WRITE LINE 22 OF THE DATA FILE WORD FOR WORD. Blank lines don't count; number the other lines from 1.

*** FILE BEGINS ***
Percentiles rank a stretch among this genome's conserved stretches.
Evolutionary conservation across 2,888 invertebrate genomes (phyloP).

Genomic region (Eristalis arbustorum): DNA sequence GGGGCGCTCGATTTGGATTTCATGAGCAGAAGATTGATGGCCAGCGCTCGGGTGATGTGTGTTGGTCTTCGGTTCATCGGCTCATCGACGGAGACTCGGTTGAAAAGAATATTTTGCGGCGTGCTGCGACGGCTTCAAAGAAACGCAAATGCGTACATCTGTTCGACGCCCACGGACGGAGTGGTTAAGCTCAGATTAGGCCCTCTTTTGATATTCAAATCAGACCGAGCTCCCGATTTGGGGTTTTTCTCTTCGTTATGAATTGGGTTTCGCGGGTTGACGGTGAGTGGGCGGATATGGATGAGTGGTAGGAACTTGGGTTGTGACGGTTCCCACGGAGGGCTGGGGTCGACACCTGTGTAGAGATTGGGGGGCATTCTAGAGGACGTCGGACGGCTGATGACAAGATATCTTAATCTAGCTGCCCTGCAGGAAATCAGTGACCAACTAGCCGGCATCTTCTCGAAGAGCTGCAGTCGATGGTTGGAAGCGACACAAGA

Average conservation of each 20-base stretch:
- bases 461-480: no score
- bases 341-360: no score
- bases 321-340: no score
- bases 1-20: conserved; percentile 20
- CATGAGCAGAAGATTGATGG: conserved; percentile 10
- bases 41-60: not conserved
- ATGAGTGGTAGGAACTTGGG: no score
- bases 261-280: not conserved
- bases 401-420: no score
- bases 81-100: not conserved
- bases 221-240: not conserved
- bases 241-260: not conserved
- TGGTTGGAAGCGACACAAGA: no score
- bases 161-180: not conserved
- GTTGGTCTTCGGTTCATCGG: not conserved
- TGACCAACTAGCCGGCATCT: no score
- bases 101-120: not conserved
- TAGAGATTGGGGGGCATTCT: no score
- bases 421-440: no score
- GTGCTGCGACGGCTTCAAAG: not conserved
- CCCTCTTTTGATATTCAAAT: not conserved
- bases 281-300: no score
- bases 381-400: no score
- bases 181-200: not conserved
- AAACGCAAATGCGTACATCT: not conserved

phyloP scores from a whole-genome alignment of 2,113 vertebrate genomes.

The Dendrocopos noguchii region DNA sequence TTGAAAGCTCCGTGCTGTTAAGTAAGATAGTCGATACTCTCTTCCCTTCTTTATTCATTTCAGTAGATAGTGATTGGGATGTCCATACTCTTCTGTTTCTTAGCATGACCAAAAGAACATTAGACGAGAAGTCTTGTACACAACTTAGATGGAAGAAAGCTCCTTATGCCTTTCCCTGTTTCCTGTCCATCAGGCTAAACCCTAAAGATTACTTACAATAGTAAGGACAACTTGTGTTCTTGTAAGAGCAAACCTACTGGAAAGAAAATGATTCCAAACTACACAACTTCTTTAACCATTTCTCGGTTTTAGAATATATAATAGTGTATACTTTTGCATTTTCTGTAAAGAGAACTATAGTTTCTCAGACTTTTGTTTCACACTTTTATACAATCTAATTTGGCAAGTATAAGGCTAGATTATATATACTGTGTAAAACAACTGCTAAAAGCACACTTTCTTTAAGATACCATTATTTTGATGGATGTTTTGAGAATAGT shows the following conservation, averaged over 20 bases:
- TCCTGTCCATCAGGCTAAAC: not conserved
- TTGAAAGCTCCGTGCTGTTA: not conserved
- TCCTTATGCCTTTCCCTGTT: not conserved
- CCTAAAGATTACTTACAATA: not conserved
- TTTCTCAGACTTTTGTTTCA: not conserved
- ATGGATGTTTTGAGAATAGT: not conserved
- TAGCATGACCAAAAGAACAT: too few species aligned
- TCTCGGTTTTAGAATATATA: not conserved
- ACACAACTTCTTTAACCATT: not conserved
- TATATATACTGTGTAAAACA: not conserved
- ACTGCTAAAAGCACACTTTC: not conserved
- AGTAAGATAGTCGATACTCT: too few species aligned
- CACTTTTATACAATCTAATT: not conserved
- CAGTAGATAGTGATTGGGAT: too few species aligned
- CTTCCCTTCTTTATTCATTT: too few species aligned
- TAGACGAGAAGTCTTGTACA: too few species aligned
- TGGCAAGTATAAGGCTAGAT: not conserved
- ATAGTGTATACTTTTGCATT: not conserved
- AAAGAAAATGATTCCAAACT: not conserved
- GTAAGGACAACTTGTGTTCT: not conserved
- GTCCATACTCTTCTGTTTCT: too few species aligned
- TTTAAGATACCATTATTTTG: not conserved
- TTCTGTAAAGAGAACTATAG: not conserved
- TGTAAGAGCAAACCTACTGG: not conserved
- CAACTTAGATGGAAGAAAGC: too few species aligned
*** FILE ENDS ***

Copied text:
- TAGAGATTGGGGGGCATTCT: no score